- What is nortriptyline, and how does it work (mechanism of action)?
- What brand names are available for nortriptyline?
- Is nortriptyline available as a generic drug?
- Do I need a prescription for nortriptyline?
- What are the side effects of nortriptyline?
- What is the dosage for nortriptyline?
- Which drugs or supplements interact with nortriptyline?
- Is nortriptyline safe to take if I'm pregnant or breastfeeding?
- What else should I know about nortriptyline?
What is the dosage for nortriptyline?
Which drugs or supplements interact with nortriptyline?
TCAs, including nortriptyline, should not be used concurrently with a monoamine oxidase inhibitors such as tranylcypromine (Parnate), isocarboxazid (Marplan), phenelzine (Nardil), and procarbazine (Matulane) because of the possibility of hyperpyretic crises (high fever), convulsions, and even death.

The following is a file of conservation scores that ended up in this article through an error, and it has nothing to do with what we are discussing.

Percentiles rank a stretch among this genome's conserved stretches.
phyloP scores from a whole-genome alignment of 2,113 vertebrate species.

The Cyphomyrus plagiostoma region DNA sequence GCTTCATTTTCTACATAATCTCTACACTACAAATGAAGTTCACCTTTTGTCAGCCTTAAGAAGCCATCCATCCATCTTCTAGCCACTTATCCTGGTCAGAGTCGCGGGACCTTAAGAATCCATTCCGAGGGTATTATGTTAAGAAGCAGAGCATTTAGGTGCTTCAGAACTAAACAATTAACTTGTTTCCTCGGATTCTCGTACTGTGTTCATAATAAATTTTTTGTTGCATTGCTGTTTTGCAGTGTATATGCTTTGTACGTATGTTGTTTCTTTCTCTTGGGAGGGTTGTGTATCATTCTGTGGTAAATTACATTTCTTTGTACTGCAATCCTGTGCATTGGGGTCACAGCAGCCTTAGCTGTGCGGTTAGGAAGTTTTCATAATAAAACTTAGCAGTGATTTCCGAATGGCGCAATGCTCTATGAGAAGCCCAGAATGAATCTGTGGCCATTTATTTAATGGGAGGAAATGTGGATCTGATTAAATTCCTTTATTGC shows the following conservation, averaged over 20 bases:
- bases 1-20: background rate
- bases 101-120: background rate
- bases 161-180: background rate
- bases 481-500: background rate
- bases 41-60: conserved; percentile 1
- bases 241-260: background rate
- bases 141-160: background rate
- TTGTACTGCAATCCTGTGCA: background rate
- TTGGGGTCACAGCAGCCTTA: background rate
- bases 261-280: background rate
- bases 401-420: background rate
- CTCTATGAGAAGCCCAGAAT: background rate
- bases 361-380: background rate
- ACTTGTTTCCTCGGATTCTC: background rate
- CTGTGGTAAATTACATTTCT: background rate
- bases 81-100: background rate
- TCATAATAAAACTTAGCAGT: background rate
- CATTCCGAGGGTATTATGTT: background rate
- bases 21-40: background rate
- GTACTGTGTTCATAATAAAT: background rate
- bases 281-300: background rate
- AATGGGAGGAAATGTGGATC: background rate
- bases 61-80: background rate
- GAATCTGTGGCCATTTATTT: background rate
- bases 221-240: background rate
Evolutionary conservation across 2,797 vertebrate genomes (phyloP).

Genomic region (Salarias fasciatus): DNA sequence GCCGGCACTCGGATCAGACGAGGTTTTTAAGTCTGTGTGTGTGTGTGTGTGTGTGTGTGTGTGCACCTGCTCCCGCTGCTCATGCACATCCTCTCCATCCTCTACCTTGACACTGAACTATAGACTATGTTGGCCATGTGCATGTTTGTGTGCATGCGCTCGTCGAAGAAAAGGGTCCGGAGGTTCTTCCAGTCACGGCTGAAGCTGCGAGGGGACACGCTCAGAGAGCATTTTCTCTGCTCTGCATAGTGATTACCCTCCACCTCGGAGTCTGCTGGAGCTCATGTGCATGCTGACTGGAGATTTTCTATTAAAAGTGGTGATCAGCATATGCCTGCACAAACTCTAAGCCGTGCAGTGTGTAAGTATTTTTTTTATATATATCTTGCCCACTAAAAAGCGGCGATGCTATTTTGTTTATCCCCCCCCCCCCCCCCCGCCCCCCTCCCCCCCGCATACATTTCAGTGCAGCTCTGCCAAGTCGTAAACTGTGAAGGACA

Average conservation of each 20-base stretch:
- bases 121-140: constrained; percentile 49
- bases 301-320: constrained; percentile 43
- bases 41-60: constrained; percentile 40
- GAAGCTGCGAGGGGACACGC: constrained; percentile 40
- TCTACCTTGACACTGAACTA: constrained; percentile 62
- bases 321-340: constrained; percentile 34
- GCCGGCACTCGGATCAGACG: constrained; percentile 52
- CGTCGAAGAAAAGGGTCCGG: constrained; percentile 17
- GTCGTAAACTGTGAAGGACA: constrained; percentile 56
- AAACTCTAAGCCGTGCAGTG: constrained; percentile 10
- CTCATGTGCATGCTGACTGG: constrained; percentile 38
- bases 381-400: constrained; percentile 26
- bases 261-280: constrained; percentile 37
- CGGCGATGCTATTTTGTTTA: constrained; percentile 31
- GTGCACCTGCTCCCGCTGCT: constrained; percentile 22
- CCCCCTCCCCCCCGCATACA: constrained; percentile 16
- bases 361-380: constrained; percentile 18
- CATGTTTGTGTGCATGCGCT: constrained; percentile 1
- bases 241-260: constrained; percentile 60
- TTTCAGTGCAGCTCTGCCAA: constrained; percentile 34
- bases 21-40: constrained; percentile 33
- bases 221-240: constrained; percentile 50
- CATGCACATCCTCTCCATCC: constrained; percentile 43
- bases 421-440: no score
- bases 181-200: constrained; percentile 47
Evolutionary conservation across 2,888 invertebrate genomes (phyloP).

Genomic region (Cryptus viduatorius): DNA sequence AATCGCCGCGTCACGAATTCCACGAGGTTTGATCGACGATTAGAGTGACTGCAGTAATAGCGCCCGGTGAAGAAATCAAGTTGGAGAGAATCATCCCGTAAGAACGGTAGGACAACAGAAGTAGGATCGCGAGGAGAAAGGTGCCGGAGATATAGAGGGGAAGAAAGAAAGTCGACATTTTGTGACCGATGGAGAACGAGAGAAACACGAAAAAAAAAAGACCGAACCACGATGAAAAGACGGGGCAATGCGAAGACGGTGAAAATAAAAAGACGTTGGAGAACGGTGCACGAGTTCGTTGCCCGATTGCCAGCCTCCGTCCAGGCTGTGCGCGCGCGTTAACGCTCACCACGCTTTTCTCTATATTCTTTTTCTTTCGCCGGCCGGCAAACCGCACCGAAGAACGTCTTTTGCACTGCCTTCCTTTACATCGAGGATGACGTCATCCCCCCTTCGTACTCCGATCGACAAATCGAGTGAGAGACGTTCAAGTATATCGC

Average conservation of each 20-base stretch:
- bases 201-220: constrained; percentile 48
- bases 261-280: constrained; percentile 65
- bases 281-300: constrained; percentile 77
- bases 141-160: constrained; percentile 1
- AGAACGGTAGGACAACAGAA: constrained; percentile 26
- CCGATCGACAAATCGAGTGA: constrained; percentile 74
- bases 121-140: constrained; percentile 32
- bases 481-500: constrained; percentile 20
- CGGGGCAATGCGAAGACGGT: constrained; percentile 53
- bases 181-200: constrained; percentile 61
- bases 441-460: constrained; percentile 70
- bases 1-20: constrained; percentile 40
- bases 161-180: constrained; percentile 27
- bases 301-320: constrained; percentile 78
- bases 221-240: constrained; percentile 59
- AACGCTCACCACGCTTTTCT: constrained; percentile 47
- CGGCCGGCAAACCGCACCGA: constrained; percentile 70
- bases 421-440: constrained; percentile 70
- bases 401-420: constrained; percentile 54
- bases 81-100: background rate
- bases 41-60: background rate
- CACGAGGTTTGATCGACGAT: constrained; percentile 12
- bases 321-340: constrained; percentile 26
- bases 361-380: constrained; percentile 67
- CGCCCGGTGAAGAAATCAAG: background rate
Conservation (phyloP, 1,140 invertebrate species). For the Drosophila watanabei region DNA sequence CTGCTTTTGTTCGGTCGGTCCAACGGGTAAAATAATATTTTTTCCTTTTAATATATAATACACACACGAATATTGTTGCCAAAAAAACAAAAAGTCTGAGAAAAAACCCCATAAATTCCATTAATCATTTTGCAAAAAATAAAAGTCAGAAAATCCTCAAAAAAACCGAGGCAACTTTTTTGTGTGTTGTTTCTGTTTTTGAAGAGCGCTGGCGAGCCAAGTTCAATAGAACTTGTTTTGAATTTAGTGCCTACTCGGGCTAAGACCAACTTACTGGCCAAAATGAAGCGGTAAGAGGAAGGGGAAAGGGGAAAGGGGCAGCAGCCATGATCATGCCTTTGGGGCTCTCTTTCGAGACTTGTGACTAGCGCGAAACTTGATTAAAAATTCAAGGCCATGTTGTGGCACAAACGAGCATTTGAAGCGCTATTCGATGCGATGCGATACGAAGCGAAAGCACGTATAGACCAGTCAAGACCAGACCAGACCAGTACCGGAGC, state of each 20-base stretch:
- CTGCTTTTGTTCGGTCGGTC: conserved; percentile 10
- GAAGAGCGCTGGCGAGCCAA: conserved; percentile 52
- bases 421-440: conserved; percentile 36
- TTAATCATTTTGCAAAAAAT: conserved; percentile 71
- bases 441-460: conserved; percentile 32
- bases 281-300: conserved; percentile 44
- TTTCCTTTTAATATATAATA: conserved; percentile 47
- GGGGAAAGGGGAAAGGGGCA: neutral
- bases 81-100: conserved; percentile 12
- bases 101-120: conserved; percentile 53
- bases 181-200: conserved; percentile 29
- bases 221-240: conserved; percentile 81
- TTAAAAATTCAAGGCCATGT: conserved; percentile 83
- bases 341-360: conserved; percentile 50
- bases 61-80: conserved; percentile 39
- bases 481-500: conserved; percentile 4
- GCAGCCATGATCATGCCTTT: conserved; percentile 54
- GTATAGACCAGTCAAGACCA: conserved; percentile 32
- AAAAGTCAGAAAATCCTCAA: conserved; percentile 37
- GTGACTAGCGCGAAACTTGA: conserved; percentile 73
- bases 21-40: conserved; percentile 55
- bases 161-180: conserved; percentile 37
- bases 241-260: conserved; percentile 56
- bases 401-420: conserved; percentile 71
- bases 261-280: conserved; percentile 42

Cimetidine (Tagamet) can increase blood levels of nortriptyline in the blood by interfering with the metabolism (breakdown) of nortriptyline by the liver. Increased levels of nortriptyline may possibly lead to side effects. Other drugs which share this effect on nortriptyline include propafenone (Rythmol), flecainide (Tonocard), quinidine (Quinidex, Quinaglute), and fluoxetine (Prozac).
Nortriptyline exaggerates the effects of other medications and drugs that slow the activity of the brain, such as alcohol, barbiturates, benzodiazepines, for example lorazepam (Ativan), clonazepam (Klonopin), and diazepam (Valium), as well as narcotics. Reserpine (Harmonyl), stimulates the brain when given to patients taking nortriptyline.
Combining nortriptyline or other TCAs with drugs that block acetylcholine (anticholinergic drugs) can cause constipation and even paralyze the intestine (paralytic ileus). Dangerous elevations in blood pressure may occur if TCA's are combined with clonidine (Catapres, Catapres-TTS).
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